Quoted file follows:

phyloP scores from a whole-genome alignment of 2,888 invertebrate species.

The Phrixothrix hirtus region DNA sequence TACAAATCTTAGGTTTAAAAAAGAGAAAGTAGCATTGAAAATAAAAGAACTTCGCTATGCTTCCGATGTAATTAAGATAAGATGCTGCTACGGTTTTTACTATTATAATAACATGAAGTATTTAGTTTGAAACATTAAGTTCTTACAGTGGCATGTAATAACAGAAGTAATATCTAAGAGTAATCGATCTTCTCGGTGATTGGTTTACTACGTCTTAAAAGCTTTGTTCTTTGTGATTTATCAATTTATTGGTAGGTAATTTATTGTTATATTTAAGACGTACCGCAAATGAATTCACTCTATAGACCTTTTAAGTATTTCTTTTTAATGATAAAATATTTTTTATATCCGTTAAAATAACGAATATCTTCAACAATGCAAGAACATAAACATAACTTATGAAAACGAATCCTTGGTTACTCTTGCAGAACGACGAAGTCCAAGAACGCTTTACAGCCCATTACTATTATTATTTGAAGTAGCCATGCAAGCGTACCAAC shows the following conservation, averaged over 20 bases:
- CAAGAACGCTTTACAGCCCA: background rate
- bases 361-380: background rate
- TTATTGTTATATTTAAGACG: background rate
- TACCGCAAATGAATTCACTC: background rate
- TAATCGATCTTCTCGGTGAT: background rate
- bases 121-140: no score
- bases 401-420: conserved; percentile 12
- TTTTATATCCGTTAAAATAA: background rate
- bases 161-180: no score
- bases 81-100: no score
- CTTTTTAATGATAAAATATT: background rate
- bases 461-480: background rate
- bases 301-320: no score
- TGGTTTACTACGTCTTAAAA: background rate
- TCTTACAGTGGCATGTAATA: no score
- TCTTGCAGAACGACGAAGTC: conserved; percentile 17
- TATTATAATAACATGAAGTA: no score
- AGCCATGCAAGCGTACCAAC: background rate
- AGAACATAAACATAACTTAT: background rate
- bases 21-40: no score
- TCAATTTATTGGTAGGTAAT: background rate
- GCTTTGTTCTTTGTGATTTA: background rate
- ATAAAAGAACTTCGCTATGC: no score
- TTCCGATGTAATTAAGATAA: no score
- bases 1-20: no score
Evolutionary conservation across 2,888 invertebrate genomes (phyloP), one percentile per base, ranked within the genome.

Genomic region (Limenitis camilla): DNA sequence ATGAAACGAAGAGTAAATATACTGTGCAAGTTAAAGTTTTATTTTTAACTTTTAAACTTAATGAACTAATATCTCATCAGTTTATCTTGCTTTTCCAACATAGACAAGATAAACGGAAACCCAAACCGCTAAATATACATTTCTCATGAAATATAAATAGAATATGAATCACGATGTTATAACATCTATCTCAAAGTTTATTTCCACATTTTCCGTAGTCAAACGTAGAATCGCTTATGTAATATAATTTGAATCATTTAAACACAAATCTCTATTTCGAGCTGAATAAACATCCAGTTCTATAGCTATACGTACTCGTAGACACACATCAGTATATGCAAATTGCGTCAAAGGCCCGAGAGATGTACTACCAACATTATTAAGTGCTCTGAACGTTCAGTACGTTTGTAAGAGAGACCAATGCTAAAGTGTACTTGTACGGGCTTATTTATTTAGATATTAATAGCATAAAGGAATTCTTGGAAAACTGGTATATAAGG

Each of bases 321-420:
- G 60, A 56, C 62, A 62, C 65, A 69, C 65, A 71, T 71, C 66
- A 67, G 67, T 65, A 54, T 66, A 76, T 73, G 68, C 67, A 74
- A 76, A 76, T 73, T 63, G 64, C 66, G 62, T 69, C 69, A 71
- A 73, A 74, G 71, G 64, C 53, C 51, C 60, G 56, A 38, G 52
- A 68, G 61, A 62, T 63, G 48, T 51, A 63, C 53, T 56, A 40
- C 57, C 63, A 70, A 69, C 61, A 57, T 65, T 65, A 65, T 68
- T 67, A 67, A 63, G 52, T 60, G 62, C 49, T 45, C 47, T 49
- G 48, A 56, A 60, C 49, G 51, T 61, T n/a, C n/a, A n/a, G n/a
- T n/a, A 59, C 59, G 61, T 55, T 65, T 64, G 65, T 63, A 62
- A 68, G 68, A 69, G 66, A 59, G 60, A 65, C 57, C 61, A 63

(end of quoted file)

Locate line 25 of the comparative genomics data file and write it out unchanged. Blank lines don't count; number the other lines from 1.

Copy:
- ATAAAAGAACTTCGCTATGC: no score